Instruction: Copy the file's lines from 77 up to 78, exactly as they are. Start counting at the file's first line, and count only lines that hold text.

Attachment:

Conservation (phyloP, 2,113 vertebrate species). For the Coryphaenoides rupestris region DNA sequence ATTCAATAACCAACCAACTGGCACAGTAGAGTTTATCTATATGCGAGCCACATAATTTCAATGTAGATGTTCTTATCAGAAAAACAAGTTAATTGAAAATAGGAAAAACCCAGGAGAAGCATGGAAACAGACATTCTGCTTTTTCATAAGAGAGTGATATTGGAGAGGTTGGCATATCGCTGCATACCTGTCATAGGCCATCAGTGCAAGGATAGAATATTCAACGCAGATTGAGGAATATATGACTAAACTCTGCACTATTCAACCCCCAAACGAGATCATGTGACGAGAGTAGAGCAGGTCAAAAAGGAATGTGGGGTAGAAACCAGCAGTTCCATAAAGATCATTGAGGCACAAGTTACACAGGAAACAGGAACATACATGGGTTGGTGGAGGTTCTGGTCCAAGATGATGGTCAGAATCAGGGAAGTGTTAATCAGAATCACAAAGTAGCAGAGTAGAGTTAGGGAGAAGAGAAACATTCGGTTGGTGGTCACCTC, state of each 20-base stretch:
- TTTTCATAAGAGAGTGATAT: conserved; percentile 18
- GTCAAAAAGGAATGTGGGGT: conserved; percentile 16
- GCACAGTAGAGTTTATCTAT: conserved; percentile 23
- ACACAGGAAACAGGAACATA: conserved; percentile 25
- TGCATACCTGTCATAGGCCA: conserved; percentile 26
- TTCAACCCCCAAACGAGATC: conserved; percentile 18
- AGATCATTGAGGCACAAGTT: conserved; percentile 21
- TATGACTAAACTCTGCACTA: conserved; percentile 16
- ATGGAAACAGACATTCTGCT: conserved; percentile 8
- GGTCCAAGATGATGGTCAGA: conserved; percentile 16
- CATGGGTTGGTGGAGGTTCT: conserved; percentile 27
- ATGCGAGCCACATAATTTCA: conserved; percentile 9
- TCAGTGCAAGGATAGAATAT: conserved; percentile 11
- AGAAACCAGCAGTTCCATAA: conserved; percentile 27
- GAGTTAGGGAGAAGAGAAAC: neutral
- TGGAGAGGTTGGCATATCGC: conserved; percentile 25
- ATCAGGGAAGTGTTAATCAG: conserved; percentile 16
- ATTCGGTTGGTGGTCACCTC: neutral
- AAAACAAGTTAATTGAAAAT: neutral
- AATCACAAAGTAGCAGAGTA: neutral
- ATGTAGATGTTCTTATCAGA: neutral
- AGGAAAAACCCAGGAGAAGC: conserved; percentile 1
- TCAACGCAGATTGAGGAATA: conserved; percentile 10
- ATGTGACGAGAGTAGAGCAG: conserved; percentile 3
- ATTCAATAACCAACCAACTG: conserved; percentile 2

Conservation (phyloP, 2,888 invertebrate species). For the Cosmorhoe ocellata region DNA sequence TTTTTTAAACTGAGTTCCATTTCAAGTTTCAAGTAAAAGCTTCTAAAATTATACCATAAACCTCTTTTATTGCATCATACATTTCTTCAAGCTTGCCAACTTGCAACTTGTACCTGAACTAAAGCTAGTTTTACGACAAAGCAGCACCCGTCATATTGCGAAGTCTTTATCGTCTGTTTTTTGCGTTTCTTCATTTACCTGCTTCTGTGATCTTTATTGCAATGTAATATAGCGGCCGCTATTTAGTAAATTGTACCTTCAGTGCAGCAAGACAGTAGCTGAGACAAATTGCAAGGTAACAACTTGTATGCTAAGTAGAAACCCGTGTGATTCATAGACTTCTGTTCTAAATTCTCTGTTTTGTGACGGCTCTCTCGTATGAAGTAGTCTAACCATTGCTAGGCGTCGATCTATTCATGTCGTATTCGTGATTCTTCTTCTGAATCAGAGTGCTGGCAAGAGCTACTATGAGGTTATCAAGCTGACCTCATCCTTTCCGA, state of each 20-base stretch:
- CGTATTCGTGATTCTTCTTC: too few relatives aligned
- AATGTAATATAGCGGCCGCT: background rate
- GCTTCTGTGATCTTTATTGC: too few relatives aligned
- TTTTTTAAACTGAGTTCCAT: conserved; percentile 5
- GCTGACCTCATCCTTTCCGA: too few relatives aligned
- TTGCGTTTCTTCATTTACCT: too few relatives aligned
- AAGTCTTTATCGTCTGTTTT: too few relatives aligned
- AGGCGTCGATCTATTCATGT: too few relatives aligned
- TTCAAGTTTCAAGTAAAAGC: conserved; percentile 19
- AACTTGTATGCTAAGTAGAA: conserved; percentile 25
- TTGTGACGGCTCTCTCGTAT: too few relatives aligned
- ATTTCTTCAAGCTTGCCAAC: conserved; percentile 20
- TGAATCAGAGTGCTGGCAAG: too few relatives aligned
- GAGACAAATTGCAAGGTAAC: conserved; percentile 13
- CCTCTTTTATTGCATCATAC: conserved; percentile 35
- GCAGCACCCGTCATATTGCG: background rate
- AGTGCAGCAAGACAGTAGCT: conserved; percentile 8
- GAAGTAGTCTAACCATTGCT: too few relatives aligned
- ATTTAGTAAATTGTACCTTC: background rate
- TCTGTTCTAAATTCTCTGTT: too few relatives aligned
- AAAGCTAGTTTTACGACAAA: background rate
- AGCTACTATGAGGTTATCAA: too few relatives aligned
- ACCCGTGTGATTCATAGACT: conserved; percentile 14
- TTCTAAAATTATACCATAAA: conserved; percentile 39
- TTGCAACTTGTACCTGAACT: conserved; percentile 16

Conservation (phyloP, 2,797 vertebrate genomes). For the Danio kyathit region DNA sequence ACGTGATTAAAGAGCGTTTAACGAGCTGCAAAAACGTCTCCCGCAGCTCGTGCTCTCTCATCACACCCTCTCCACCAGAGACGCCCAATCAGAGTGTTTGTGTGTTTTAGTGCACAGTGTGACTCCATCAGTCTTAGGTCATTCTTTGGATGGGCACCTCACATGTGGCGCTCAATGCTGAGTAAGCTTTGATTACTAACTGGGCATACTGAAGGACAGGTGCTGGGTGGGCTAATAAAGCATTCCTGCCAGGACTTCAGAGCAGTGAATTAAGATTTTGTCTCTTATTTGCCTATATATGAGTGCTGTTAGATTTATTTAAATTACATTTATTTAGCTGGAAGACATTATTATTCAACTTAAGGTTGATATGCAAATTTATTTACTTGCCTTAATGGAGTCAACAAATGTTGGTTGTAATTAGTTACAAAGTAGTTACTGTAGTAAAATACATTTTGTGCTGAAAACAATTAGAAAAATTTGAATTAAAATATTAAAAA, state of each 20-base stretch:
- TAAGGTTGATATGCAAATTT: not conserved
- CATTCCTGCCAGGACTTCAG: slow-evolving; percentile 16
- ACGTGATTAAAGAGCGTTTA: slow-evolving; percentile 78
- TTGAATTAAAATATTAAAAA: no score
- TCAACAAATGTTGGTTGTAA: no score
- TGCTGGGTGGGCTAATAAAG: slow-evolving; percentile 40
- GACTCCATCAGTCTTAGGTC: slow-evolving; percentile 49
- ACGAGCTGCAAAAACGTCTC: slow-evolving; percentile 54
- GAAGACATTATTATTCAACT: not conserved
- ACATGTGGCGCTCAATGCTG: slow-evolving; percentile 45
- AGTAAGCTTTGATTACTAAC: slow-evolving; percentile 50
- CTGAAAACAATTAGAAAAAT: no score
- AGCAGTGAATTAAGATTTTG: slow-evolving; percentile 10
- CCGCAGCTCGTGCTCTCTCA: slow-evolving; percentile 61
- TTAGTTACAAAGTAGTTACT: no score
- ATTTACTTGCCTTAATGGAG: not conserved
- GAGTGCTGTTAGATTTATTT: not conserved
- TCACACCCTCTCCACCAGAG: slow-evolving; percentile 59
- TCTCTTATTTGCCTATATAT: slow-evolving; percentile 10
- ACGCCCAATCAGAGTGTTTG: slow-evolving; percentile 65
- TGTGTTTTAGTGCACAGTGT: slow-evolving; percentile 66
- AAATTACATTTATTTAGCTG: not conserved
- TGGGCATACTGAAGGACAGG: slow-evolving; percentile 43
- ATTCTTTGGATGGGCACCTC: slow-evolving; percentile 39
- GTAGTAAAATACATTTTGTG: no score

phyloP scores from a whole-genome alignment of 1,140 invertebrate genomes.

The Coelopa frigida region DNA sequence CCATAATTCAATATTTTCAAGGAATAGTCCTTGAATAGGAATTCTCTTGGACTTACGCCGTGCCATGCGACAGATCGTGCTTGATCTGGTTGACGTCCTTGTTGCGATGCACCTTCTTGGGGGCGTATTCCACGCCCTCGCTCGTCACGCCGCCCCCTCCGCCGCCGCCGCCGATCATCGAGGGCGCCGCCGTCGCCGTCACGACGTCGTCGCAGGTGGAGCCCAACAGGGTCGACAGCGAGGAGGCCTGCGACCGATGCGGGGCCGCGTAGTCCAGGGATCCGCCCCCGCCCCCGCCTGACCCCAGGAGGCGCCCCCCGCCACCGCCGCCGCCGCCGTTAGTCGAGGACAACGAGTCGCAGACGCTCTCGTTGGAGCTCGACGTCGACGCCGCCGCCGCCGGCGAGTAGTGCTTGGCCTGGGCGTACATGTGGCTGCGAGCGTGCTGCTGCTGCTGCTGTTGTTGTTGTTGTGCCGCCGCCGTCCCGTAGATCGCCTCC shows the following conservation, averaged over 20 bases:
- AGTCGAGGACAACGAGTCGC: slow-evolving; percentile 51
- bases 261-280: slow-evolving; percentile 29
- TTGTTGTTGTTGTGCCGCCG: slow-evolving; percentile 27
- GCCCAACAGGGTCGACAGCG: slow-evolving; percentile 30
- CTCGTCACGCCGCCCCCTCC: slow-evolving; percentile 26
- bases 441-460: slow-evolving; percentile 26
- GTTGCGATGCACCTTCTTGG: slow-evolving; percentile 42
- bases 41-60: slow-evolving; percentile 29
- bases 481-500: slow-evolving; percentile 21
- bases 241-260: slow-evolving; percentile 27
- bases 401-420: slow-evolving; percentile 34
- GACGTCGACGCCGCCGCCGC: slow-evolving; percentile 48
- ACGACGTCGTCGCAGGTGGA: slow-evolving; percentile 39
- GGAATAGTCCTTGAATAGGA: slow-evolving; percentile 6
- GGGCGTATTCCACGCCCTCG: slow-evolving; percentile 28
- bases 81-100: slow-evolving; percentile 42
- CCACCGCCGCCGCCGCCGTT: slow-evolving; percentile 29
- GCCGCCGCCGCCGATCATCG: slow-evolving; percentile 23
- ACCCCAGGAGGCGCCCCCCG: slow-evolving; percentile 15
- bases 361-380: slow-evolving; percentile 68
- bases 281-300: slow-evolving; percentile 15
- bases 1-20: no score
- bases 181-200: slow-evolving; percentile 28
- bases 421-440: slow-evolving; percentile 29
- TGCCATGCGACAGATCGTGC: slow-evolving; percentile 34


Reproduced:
- ATTCTTTGGATGGGCACCTC: slow-evolving; percentile 39
- GTAGTAAAATACATTTTGTG: no score